Chris* was working as a chef when he was injured at work in 2016.
He went through the Return to Work process, but even after treatment was told he would not be able to return to his career in the kitchen.
In situations where injured workers can’t return to their former employment, Return to Work is designed to provide re-training in a new area.
Chris was determined not to let his injury slow him down, and began looking for alternative careers right away.
His training provider supported a proposal for him to study an Advanced Diploma of International Business Management with the aim of eventually working in the import/export business.
However, his case manager refused to approve the training.
“The cost of re-training was something I was entitled to. Return to Work tried to say that the course wasn’t suitable, and that made things really hard.
They argued that since the course was over a year, it wasn’t eligible for funding – even though I was completing it in 6 months.
It was very frustrating. It should have been a simple case of re-training, but they kept refusing to cover the course.
I was recommended to speak to my union, and once I got in contact with United Voice they took care of everything.”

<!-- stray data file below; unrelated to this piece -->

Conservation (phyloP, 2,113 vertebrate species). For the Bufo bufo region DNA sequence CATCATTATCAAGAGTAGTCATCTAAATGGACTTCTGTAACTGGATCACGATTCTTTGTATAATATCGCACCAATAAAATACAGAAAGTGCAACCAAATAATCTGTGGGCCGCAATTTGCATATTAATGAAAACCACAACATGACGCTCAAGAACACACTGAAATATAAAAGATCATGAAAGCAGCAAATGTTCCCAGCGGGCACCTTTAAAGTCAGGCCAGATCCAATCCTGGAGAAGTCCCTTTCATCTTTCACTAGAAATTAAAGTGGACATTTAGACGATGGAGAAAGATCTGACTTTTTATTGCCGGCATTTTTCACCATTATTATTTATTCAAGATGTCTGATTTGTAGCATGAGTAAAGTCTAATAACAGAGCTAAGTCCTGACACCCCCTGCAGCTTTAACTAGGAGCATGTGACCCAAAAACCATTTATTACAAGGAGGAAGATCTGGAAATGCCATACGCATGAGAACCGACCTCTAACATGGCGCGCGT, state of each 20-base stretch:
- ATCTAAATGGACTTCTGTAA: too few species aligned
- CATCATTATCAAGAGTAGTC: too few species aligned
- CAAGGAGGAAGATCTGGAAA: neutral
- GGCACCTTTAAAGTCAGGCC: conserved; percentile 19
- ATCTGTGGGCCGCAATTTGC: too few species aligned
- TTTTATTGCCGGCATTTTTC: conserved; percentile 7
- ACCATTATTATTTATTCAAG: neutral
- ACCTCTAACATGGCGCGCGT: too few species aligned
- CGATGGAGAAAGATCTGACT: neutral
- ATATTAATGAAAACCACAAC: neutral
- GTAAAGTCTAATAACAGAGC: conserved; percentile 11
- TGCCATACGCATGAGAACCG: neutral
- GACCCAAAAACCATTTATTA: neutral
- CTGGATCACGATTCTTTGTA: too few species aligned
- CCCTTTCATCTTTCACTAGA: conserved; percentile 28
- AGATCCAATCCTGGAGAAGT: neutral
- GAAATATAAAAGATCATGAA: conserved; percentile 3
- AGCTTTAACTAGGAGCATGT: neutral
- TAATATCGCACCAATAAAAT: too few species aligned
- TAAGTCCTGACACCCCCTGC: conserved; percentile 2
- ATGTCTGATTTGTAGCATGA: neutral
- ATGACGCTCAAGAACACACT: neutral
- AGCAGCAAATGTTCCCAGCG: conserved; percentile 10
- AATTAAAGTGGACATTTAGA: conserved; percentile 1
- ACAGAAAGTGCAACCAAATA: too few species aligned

United Voice filed a dispute on his behalf in the South Australian Employment Tribunal.
The United Voice industrial team was able to resolve Chris’s claim and have his studies approved.
The cost of the Advanced Diploma is more than $6,000 and will now be completely covered by Return to Work.
“The union made it simple, by talking to Return to Work and working it out on my behalf.
In the end we got a really positive result.”
I learned that the union is always there if you need them. If you have a problem at work or with Return to Work, you have someone you can call for help.”
*Name has been changed for member’s confidentialityBack to News